Tony spent some time talking to another customer in the parking lot while I was in the store. Turns out the owner does not have a liquor licence which is pretty much a death sentence for a small carry out. So instead he turned to BBQ to attract customers.
|My little man and his new hat...|
We did eventually stop at In-N-Out Burger. I would pit this fast food burger against 95% of the “restaurant” burgers in the state of Ohio and I know it would win. Fresh bun, juicy patty - its just damn good. Every single restaurant is family owned - and the consistency of the experience reflects that.
San Fran was awesome - though I did not get to eat at any of the places I had mapped out. I was actually there to work. Tony and I were specifically invited to run the convention suite at the Golden Gate Gathering. It’s a small magic convention run by four locals - Kent Gunn, Dave Nelson, Dorian Rhodell and Theron Schaub. It has a rather boisterous group of attendees - so boisterous that the hotel had threatened to kick the whole group out if they didn’t behave this year. Hench - we were the out of town hitters brought in to keep the peace.
Here is Kent reading the room party rules.
Needless to say everyone was very well behaved once we explained the situation and we have been invited back for a repeat performance. ( And to the young man who told us we were assholes my answer to you is - yes, yes we are and if you keep it up you’ll find out just how big a pair of assholes we CAN be.)
|Kent looking frightened - as he should...|
To all the folks that attended the 3G, if I didn’t make it apparent then, let me make it so now. I had a great time. I saw some amazing magic. I got to see old friends like Mike Gallo, Lee Asher and Allen Ackerman and make new friends like Kent Gunn and Howard Hamberg (Dropping some names!!!)
|Dave Nelson Licking a Pickle.... Don't ask me why...|
To everyone who wasn’t there - If you are looking for a small close-up convention that is fun and friendly with a tremendous amount of talent - then look no further... A word of warning though...get in early, seats are limited... And if you’re extra good, I will bring something super tasty for the suite...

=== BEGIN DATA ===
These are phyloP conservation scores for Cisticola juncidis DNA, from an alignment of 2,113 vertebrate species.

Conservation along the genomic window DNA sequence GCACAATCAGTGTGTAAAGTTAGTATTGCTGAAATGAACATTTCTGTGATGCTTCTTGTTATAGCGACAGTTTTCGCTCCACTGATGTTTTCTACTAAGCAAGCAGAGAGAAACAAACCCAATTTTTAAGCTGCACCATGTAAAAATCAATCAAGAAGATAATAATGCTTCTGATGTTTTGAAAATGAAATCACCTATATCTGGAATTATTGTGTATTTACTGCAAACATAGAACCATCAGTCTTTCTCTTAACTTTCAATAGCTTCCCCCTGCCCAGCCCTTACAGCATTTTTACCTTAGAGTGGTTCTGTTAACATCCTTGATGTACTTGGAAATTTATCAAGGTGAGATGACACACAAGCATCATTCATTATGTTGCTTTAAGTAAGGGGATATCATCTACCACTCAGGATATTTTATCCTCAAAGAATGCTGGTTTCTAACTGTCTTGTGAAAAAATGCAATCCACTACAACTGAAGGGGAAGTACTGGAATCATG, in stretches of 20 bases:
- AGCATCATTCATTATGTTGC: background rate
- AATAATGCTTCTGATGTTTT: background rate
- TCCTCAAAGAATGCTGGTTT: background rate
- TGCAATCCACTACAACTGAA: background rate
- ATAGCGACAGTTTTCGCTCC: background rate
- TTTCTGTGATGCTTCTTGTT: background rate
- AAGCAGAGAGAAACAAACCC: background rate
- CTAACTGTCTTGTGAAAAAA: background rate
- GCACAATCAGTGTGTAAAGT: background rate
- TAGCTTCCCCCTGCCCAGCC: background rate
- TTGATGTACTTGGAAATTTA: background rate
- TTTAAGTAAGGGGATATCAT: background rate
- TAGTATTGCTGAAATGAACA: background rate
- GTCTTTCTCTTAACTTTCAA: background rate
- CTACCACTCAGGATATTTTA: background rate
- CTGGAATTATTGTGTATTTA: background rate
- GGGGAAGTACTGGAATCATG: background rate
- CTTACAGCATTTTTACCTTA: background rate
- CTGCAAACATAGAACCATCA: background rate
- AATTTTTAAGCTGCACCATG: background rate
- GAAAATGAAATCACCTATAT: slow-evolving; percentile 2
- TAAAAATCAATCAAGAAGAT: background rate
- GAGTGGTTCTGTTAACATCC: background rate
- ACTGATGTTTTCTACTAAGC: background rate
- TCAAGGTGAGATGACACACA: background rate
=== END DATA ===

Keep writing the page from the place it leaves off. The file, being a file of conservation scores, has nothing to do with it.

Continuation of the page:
My hope is to say a few days over this year and eat at some of the great restaurants in San Fran. It is a foodie town after all...
The drive back was awesome even if we were exhausted. I stopped at this little flea market and picked up a fruit cocktail from a Mexican couple who had a very busy stall there. It was amazing. I trust that folks in CA are familiar with this type of treat. But to a gal who is from the Midwest this was a real treat. Freshly cut papaya, mango, strawberries, pineapple and cucumber were mixed together and topped with salt, lime juice and this fruit salad season that had chili pepper in it. I’ve made it several time now - I even made a trip to La Michicana to get the spice mix they used at the booth. I know - I am so ignorant. But then again, I have the best time discovering all the stuff that I don’t know about. It must be awfully boring be a know it all...
I also picked up some fresh picked cherries and garlic in Gilroy - and you can smell the garlic as you drive through town.
The night before we flew out we stayed at a motel in Oxnard. As we drove in, we saw a restaurant next door - The script writing was indistinct in the dark and it looked like it said “Hurl’s”. Not exactly an auspicious name for an eatery.
The next morning we got up and saw that it was really named Henri’s. We inquired at the front desk and the young lady there gave it two thumbs up, so we figured we would give it a try.
It was pretty damn good. I ordered Huevo Rancheros and Tony ordered Corned Beef Hash. The ranchero sauce was home made, the eggs and hash were perfect. The coffee was just plain old coffee, but sufficient to get us up to speed. I love beans and theirs was excellent. (Though my fellow passengers on the plane didn’t think so later...)
|Transplanted East Coast Native Carol after enjoying her strudel...|
We also meet this really nice lady, Carol, sitting next to us. She lives in Port Hueneme but originally came from northern Virginia. We asked her about moving back East, but the siren song of the Pacific Ocean keeps her firmly in California.
We finished up our last meal in California with an apple strudel shared with Carol. The grill cook warmed it up on the griddle and it, like everything else was excellent.
The flight out was unexciting...and once we landed in Columbus we went back to sweating and bitchin’ about the humidity.
So that was about it for my California trip... I cannot wait for next year...